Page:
From education to employment

Cost of providing work experience for every state-school student is “modest” at £75 million a year, argues new report

students sat in classroom
  • Social mobility charity Speakers for Schools commissioned independent think tank Social Market Foundation to research the cost and practicalities of delivering high-quality work experience for all state-educated pupils in England;
  • Independent report recognises the importance of work experience and shows that work experience for all is achievable and affordable;
  • Speakers for Schools is leading the campaign to provide work experience for all young people in state education after revealing that only a third of 16–18-year-olds recall completing any, with tangible benefits on wages and outcomes;

The cost of ensuring every state-educated student in England has access to work experience would cost the government as little as £75million a year*, according to a new report from the Social Market Foundation, commissioned by the social mobility charity, Speakers for Schools.

£75million is the economic cost of ensuring every student in England gets two quality work experience placements. The cost equates to 0.1% of the annual schools budget.

Titled ‘Learning from experience: How to make high quality work experience for all a reality’, the report was commissioned by Speakers for Schools as part of its campaign to push for every state-educated person to undertake meaningful work experience.

The charity launched its campaign last autumn, revealing that only a third of young people aged 18-30 can recall doing work experience while in education, with participation declining over time[1]. The same research identified a tanglible wage premium attached to completing a placement when in full time employment (more than £1,000 annually).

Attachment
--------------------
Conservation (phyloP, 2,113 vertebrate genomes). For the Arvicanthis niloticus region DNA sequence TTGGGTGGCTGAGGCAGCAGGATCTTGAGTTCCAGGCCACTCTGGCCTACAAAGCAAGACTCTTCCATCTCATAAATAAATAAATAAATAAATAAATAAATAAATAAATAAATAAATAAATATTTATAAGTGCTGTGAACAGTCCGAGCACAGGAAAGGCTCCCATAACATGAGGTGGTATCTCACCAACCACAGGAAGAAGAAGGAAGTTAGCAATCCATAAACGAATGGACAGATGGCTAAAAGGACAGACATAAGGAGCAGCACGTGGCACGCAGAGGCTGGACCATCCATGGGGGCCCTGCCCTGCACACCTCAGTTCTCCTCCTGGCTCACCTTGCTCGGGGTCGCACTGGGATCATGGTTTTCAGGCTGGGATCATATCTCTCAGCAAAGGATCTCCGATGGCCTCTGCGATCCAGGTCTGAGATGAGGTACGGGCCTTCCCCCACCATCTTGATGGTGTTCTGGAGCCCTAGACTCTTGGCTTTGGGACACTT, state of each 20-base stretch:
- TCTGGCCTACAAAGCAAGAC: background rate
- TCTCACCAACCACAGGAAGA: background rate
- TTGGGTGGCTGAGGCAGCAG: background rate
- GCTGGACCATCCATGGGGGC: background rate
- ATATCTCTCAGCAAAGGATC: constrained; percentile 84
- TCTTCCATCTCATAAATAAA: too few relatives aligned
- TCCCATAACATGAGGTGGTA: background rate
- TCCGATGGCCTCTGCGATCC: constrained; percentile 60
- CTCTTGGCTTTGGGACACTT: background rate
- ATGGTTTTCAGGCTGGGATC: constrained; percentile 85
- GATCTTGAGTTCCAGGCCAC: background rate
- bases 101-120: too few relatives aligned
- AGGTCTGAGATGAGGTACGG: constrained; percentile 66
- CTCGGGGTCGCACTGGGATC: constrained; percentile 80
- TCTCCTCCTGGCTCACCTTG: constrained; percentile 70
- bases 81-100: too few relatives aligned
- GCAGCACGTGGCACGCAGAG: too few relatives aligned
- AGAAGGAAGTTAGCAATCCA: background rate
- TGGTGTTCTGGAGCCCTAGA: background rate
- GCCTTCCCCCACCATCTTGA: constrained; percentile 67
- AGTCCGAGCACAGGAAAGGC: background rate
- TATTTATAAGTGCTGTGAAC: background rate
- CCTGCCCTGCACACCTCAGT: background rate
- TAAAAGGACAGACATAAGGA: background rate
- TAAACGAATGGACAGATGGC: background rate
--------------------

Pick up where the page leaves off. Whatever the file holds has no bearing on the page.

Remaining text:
Robert Peston, Founder of Speakers for Schools and ITV’s Political Editor, comments: 

Gaining direct experience of workplaces before leaving school is important for acquiring vocational knowledge and skills, and to reinforce ambition. This report demonstrates both the practicality and affordability of a universal right to work experience. At a time when there is near universal agreement on the need to improve skills in Britain, a cost of 0.1 per cent of the annual schools budget does not look expensive”.

Key recommendations of the policy paper include:

  • The government and other national organisations should do what they can at a central level to increase supply and coordinate placements.

The Department for Education (DfE) should oversee the development of a single online platform showcasing nationally available opportunities. A coordinated approach at national and local level is required to implement this effectively, by collating virtual work experience opportunities, opening up more options that would not be physically accessible to students, particularly those in rural or deprived parts of the UK. Local engagement should prioritise building links with regional employers including SMEs, prioritising the organisation of in person opportunities.  

  • A phased implementation will avoid making the same mistakes of the past. Disadvantaged students should be prioritised.